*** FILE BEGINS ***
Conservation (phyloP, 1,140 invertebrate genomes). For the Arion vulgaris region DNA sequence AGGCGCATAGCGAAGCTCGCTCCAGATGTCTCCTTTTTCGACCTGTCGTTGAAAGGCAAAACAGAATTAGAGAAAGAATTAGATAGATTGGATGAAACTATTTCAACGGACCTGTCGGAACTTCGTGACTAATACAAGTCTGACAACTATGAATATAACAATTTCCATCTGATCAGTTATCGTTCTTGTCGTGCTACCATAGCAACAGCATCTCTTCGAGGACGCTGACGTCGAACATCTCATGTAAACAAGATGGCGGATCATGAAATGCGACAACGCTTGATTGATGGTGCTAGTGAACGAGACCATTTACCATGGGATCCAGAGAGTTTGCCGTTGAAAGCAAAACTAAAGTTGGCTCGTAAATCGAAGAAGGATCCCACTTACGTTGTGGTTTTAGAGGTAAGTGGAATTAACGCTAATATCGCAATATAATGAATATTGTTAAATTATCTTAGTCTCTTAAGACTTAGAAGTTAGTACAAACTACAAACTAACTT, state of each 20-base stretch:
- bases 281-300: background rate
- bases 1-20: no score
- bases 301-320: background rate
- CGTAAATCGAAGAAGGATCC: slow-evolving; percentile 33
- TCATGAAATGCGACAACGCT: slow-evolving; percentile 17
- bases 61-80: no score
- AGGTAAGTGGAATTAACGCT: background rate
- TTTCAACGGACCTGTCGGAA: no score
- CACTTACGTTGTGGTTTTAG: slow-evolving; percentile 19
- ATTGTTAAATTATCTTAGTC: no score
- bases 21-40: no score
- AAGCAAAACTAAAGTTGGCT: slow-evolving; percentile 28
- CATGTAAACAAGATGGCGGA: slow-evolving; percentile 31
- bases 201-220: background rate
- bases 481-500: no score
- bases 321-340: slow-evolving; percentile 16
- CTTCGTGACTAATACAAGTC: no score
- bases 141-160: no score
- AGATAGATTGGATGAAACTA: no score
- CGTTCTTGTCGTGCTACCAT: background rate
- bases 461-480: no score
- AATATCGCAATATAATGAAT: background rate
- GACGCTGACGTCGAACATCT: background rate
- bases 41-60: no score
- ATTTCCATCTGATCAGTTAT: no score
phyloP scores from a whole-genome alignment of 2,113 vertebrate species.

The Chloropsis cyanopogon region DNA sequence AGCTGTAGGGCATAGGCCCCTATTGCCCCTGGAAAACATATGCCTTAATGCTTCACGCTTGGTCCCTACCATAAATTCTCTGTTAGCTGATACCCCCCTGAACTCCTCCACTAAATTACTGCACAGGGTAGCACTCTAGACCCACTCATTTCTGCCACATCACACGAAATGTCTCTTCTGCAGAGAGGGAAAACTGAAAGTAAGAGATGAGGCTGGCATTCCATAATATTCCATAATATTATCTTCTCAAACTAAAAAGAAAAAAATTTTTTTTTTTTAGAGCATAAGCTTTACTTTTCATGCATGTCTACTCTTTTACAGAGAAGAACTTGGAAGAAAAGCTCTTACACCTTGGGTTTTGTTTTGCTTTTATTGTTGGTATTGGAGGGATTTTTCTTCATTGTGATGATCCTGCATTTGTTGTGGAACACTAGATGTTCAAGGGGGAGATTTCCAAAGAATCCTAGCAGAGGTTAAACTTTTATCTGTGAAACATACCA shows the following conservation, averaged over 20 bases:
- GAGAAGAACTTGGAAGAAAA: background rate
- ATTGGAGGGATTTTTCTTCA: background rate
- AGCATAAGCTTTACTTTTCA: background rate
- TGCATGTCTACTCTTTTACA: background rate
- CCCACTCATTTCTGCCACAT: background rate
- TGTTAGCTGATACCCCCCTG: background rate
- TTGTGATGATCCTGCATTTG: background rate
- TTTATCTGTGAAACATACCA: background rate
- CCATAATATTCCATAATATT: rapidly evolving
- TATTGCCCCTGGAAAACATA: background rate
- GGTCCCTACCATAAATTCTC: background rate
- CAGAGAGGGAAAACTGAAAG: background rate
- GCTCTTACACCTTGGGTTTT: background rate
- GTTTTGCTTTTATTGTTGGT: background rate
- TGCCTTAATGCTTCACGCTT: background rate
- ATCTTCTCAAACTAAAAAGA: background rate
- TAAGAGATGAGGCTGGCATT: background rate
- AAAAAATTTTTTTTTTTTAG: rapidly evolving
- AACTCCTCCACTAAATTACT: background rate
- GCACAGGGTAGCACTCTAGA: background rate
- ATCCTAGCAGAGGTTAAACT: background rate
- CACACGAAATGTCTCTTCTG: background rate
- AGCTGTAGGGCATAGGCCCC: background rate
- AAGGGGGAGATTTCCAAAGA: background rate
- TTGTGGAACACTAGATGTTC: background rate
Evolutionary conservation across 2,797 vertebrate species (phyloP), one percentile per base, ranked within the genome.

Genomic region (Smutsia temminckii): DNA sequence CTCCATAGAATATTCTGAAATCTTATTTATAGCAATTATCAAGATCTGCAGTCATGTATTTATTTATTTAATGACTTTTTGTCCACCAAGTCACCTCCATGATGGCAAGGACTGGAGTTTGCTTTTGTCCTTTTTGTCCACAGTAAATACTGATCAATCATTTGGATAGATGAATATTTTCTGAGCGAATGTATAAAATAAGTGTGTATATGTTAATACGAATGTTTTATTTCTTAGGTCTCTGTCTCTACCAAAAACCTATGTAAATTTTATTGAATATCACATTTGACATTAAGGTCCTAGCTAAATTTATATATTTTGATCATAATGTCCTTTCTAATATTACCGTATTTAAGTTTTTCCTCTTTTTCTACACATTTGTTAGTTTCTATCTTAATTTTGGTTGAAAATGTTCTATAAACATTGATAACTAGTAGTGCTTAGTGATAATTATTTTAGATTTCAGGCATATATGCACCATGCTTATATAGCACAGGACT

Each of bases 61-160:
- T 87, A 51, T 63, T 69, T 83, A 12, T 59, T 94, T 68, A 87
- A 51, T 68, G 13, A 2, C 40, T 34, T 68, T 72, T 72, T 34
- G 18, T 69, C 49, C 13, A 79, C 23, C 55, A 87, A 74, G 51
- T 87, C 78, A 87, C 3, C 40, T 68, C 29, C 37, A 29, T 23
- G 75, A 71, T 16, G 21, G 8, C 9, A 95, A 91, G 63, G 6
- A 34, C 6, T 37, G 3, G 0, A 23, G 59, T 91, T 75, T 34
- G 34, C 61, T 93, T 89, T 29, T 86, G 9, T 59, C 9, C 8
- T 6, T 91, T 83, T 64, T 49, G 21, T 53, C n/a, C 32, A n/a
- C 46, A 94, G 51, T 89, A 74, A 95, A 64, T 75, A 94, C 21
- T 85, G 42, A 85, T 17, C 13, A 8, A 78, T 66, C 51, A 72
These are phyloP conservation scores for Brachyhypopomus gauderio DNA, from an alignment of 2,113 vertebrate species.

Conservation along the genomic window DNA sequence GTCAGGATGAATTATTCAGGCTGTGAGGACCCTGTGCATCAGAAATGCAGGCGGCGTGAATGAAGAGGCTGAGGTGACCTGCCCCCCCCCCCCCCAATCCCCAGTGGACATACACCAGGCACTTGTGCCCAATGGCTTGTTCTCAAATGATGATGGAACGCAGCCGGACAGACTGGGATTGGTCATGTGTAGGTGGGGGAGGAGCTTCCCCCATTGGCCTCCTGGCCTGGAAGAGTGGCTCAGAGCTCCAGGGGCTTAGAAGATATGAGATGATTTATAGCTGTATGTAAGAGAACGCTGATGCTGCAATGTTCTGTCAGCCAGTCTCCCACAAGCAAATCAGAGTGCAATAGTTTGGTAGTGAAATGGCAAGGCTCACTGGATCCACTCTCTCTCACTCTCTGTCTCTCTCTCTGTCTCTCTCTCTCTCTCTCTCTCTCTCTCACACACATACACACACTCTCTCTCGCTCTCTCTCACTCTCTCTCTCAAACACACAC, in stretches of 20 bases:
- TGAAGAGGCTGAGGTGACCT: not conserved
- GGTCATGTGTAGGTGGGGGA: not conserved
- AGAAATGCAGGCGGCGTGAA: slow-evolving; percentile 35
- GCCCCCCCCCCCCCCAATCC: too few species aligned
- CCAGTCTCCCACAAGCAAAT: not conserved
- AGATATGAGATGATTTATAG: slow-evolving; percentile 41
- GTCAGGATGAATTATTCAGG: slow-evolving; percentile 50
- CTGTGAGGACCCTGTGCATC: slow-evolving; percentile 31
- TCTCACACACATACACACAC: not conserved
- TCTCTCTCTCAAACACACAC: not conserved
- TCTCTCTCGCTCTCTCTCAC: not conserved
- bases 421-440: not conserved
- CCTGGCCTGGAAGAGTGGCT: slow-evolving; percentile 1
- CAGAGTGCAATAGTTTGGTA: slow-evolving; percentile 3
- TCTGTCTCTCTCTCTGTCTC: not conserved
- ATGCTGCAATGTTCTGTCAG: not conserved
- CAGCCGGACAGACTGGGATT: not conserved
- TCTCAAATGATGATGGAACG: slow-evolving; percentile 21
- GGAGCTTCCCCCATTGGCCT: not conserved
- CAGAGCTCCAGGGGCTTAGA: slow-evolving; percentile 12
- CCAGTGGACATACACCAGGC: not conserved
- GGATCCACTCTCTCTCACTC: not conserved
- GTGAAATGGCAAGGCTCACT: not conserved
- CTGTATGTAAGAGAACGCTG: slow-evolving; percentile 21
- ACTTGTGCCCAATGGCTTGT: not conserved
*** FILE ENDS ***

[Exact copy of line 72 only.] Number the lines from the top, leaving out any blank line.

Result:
- GCCCCCCCCCCCCCCAATCC: too few species aligned